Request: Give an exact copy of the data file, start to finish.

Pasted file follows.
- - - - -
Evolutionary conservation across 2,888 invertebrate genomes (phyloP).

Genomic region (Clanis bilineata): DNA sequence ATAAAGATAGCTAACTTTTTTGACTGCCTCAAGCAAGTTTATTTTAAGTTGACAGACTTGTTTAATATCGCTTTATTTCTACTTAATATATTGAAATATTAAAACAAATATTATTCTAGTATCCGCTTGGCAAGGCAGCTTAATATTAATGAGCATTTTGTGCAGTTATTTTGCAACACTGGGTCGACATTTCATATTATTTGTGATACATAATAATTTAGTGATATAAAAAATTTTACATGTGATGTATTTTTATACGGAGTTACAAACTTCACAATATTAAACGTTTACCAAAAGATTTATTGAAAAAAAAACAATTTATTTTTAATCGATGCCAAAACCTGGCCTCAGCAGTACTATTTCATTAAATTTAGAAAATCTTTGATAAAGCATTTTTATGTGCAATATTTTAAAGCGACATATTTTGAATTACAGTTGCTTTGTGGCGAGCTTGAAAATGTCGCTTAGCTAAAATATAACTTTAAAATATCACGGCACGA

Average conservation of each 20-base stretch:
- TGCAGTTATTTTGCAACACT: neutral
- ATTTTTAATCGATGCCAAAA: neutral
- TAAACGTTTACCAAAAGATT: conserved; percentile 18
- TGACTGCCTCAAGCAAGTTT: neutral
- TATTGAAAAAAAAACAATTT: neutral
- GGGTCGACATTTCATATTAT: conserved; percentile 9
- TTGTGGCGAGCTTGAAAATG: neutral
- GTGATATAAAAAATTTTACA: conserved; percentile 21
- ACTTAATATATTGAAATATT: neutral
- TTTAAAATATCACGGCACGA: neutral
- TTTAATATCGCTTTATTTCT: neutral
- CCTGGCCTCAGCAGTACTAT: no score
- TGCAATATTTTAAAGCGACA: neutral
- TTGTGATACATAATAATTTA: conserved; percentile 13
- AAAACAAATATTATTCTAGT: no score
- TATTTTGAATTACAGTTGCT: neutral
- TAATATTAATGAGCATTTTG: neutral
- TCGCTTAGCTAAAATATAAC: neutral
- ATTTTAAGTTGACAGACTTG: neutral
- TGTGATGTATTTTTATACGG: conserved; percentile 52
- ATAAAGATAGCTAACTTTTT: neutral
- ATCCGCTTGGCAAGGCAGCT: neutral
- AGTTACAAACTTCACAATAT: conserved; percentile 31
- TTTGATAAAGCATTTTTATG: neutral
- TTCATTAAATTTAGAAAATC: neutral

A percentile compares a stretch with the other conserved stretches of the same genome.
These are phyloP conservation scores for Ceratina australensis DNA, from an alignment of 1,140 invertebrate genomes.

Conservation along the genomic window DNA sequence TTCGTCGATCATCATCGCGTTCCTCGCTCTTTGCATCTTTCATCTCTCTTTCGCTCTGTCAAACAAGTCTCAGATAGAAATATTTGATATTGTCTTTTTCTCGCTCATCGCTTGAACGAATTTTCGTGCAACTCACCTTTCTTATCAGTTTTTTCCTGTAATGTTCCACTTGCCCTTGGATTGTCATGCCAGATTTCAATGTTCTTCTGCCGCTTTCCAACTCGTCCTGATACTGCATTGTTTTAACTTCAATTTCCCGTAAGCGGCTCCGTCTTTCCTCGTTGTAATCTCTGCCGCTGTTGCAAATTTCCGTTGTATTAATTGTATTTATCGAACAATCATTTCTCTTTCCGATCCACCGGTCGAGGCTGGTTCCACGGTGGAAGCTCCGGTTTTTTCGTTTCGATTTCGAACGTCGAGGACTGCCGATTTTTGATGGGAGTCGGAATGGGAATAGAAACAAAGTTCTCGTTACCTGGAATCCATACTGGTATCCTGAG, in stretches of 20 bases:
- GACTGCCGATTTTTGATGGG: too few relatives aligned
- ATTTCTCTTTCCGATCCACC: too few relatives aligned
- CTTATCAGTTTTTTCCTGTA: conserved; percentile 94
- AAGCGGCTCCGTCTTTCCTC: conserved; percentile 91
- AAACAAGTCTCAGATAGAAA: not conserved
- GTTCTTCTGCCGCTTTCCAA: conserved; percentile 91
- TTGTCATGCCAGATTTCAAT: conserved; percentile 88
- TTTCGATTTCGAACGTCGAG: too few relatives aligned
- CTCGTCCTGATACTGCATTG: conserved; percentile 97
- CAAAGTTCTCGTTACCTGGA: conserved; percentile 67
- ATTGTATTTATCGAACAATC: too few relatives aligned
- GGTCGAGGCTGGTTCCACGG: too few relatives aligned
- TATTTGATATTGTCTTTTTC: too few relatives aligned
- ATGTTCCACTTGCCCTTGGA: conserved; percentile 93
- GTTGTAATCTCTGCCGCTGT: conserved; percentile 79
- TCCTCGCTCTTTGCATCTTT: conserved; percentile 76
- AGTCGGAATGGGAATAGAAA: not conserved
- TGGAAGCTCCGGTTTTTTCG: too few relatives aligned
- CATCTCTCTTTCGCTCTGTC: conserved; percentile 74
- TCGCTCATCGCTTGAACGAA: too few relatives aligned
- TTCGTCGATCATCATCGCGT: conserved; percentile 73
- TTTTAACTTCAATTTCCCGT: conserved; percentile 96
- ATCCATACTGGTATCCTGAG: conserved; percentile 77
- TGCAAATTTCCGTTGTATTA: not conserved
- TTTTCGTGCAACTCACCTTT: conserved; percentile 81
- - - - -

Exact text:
Evolutionary conservation across 2,888 invertebrate genomes (phyloP).

Genomic region (Clanis bilineata): DNA sequence ATAAAGATAGCTAACTTTTTTGACTGCCTCAAGCAAGTTTATTTTAAGTTGACAGACTTGTTTAATATCGCTTTATTTCTACTTAATATATTGAAATATTAAAACAAATATTATTCTAGTATCCGCTTGGCAAGGCAGCTTAATATTAATGAGCATTTTGTGCAGTTATTTTGCAACACTGGGTCGACATTTCATATTATTTGTGATACATAATAATTTAGTGATATAAAAAATTTTACATGTGATGTATTTTTATACGGAGTTACAAACTTCACAATATTAAACGTTTACCAAAAGATTTATTGAAAAAAAAACAATTTATTTTTAATCGATGCCAAAACCTGGCCTCAGCAGTACTATTTCATTAAATTTAGAAAATCTTTGATAAAGCATTTTTATGTGCAATATTTTAAAGCGACATATTTTGAATTACAGTTGCTTTGTGGCGAGCTTGAAAATGTCGCTTAGCTAAAATATAACTTTAAAATATCACGGCACGA

Average conservation of each 20-base stretch:
- TGCAGTTATTTTGCAACACT: neutral
- ATTTTTAATCGATGCCAAAA: neutral
- TAAACGTTTACCAAAAGATT: conserved; percentile 18
- TGACTGCCTCAAGCAAGTTT: neutral
- TATTGAAAAAAAAACAATTT: neutral
- GGGTCGACATTTCATATTAT: conserved; percentile 9
- TTGTGGCGAGCTTGAAAATG: neutral
- GTGATATAAAAAATTTTACA: conserved; percentile 21
- ACTTAATATATTGAAATATT: neutral
- TTTAAAATATCACGGCACGA: neutral
- TTTAATATCGCTTTATTTCT: neutral
- CCTGGCCTCAGCAGTACTAT: no score
- TGCAATATTTTAAAGCGACA: neutral
- TTGTGATACATAATAATTTA: conserved; percentile 13
- AAAACAAATATTATTCTAGT: no score
- TATTTTGAATTACAGTTGCT: neutral
- TAATATTAATGAGCATTTTG: neutral
- TCGCTTAGCTAAAATATAAC: neutral
- ATTTTAAGTTGACAGACTTG: neutral
- TGTGATGTATTTTTATACGG: conserved; percentile 52
- ATAAAGATAGCTAACTTTTT: neutral
- ATCCGCTTGGCAAGGCAGCT: neutral
- AGTTACAAACTTCACAATAT: conserved; percentile 31
- TTTGATAAAGCATTTTTATG: neutral
- TTCATTAAATTTAGAAAATC: neutral

A percentile compares a stretch with the other conserved stretches of the same genome.
These are phyloP conservation scores for Ceratina australensis DNA, from an alignment of 1,140 invertebrate genomes.

Conservation along the genomic window DNA sequence TTCGTCGATCATCATCGCGTTCCTCGCTCTTTGCATCTTTCATCTCTCTTTCGCTCTGTCAAACAAGTCTCAGATAGAAATATTTGATATTGTCTTTTTCTCGCTCATCGCTTGAACGAATTTTCGTGCAACTCACCTTTCTTATCAGTTTTTTCCTGTAATGTTCCACTTGCCCTTGGATTGTCATGCCAGATTTCAATGTTCTTCTGCCGCTTTCCAACTCGTCCTGATACTGCATTGTTTTAACTTCAATTTCCCGTAAGCGGCTCCGTCTTTCCTCGTTGTAATCTCTGCCGCTGTTGCAAATTTCCGTTGTATTAATTGTATTTATCGAACAATCATTTCTCTTTCCGATCCACCGGTCGAGGCTGGTTCCACGGTGGAAGCTCCGGTTTTTTCGTTTCGATTTCGAACGTCGAGGACTGCCGATTTTTGATGGGAGTCGGAATGGGAATAGAAACAAAGTTCTCGTTACCTGGAATCCATACTGGTATCCTGAG, in stretches of 20 bases:
- GACTGCCGATTTTTGATGGG: too few relatives aligned
- ATTTCTCTTTCCGATCCACC: too few relatives aligned
- CTTATCAGTTTTTTCCTGTA: conserved; percentile 94
- AAGCGGCTCCGTCTTTCCTC: conserved; percentile 91
- AAACAAGTCTCAGATAGAAA: not conserved
- GTTCTTCTGCCGCTTTCCAA: conserved; percentile 91
- TTGTCATGCCAGATTTCAAT: conserved; percentile 88
- TTTCGATTTCGAACGTCGAG: too few relatives aligned
- CTCGTCCTGATACTGCATTG: conserved; percentile 97
- CAAAGTTCTCGTTACCTGGA: conserved; percentile 67
- ATTGTATTTATCGAACAATC: too few relatives aligned
- GGTCGAGGCTGGTTCCACGG: too few relatives aligned
- TATTTGATATTGTCTTTTTC: too few relatives aligned
- ATGTTCCACTTGCCCTTGGA: conserved; percentile 93
- GTTGTAATCTCTGCCGCTGT: conserved; percentile 79
- TCCTCGCTCTTTGCATCTTT: conserved; percentile 76
- AGTCGGAATGGGAATAGAAA: not conserved
- TGGAAGCTCCGGTTTTTTCG: too few relatives aligned
- CATCTCTCTTTCGCTCTGTC: conserved; percentile 74
- TCGCTCATCGCTTGAACGAA: too few relatives aligned
- TTCGTCGATCATCATCGCGT: conserved; percentile 73
- TTTTAACTTCAATTTCCCGT: conserved; percentile 96
- ATCCATACTGGTATCCTGAG: conserved; percentile 77
- TGCAAATTTCCGTTGTATTA: not conserved
- TTTTCGTGCAACTCACCTTT: conserved; percentile 81